In the few weeks that I have been publishing this blog, I’ve found myself thinking about an alternative title, one that lacks irony and only somewhat overstates the truth.
For centuries, society has hired, or elected, custodians to see to it that the mentally tormented are kept out of sight and out of—well, out of mind. Those who take for granted their place in the “normal” world prefer to sidestep the colossal moral challenge—the primal fear—triggered by walking, talking evidence that people very much like them can go insane. (“There, but for the grace of jails. . .”) Thus, the mentally ill continue to struggle for their humanity under a cloak of social invisibility, and silence.
None of this is to suggest that people in the throes of psychosis should be left to roam the streets. Hospital treatment and supervision are imperative during such episodes. The problem is this: despite the growing consensus among research psychiatrists that a patient’s integration into a sympathetic community can dramatically reduce the symptoms of brain disorder, progress toward this goal remains slow: impeded by the cloak of invisibility and silence.
Few people have better understood the human spoilage guaranteed by this cloaking than the great pioneering reformer Dorothea Dix, whom I quote in the epigraph to NO ONE CARES ABOUT CRAZY PEOPLE. In remarks to the Massachusetts legislature prepared in December 1842, following her tour of mental asylums in the state, the small and sickly crusader declared:
“I have come to present to you the strong claims of suffering humanity. I come as the advocate of the helpless, forgotten, insane men and women held in cages, closets, cellars, stalls, pens; chained, naked, beaten with rods, and lashed into obedience. . .”
Time has brought improvement to the plight of insanity victims caught in psychosis—the untreated, the undiagnosed, the wrongfully incarcerated, those who refuse to confront their illness and aggressively repel efforts at help.
Time has not brought enough improvement. Not early enough improvement.
The cloaked suffering of the mad thrives, and it thrives. NO ONE CARES is laced with accounts of insane jail and prison inmates, many of them unindicted, who took their lives in their cells or in solitary confinement (I hope against hope that you might read this, Governor Chris Christie of New Jersey, and reverse your support for this gruesome form of soul-murder), and who thus died beyond the range of public attention, save for a few readers of transient news accounts.
Thus, “No One Cares” is fed by “No One Knows.” The two collide, and collude.
Thus far in this essay I have focused on the “invisibility” aspect of “No One Knows.” Of equal destructive importance, I believe, is the silence. The self-imposed silence that mutes the voices of those most entitled—and, I think, obliged—to break the silence.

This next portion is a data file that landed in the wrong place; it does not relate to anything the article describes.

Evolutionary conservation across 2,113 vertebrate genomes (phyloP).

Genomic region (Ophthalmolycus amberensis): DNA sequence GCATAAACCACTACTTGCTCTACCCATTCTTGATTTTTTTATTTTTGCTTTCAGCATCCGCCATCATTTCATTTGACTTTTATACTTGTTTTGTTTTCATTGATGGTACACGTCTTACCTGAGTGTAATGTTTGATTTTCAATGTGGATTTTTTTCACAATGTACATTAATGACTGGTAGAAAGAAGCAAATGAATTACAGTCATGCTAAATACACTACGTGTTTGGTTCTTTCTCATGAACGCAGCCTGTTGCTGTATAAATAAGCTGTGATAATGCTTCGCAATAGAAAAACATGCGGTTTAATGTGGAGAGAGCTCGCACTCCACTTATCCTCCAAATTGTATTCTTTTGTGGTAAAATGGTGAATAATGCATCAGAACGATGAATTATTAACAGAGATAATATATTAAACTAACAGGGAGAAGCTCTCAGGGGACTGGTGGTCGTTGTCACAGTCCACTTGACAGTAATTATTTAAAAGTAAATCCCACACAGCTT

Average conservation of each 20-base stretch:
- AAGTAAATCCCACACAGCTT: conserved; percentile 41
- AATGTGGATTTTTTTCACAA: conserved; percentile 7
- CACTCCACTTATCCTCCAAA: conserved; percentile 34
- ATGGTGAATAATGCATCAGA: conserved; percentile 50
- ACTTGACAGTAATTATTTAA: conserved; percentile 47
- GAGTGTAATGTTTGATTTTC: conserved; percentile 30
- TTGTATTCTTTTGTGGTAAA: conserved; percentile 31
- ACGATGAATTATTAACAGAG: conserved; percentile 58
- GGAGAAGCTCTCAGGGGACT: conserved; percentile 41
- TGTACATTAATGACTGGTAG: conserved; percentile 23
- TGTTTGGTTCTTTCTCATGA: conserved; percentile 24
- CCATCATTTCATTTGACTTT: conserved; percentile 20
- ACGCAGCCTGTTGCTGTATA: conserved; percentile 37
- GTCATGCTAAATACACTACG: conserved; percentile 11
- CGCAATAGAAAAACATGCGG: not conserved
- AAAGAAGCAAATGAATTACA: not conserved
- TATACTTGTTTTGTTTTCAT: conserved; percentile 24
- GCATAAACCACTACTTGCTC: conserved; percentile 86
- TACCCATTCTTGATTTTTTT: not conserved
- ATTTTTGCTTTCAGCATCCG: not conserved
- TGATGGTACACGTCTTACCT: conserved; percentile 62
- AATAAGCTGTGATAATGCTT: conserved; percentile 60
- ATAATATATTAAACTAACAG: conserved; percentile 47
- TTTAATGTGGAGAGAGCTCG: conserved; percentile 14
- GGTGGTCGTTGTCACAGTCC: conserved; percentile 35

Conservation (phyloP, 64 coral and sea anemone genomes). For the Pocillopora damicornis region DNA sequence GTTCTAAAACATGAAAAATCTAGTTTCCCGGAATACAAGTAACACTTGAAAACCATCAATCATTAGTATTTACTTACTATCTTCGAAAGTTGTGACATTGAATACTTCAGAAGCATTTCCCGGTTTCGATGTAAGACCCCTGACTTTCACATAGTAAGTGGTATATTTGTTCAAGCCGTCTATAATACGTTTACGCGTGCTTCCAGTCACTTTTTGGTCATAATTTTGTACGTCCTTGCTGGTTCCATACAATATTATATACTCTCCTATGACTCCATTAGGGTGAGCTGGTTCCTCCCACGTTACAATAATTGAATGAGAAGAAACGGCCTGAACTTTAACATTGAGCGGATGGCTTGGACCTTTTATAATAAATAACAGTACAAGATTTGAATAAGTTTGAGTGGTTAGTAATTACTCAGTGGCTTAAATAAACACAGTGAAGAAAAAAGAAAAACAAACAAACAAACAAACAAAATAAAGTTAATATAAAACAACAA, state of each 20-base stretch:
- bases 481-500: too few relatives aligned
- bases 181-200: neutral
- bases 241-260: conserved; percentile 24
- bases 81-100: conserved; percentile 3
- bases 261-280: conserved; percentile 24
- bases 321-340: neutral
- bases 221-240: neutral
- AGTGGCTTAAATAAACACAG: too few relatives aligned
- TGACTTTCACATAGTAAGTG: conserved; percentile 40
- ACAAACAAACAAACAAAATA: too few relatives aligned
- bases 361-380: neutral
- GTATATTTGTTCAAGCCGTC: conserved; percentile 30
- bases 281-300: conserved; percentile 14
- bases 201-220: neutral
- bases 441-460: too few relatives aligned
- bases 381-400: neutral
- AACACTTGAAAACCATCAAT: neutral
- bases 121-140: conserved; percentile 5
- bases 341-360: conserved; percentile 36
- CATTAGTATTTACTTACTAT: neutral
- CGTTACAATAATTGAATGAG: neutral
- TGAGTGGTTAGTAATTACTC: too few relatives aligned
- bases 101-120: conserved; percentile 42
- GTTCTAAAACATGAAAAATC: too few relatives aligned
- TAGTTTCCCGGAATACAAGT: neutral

I speak of the close friends and relatives, parents especially, of the afflicted. These people are qualified not by professional training or certification, but by a precarious vantage-point that no one else can share who are uniquely qualified by direct observation with psychosis.
And yet here is one of the most desolate truths about “No One Knows”: it is far too often a by-product of silence. Self-imposed silence. Silence maintained by those closest to the victims of mental illness who are in active psychotic states. This usually means their relatives. Typically, “relatives” means parents. And “parents” often includes the sub-category of single mothers, women who for one reason or another have been left to care for their volatile children—often male children, as a statistical fact. (Men typically develop schizophrenia between ages 15 and 24; women, between 25 and 34.)
Left to care, and left to scream in silence as police and community social-service agencies designed to help them often fail during episodes of crisis—or in pre-crisis. Police remain under-trained in this area, or not trained at all. In too many cases, the desk-man either shrugs off the frantic phone call or the squad arrives only to make matters worse. Paramedics and social workers feel hamstrung by coils of legal restrictions created to protect the civil rights of people in psychosis who “reason” that they don’t need help. (People in psychosis are, by definition, people deprived of reason.)
And so the family caretakers scream in silence—while their deracinated children scream aloud their suicide threats or violent threats against others, often including the caretakers, as the untreated psychosis deepens. and the cop on the phone explains (in essence) that the screamer cannot be detained unless he or she “constitutes a threat to others,” and that the uttered threat is not enough; the psychotic victim must actually carry out the threat, which, of course, in theory, law enforcement exists to prevent.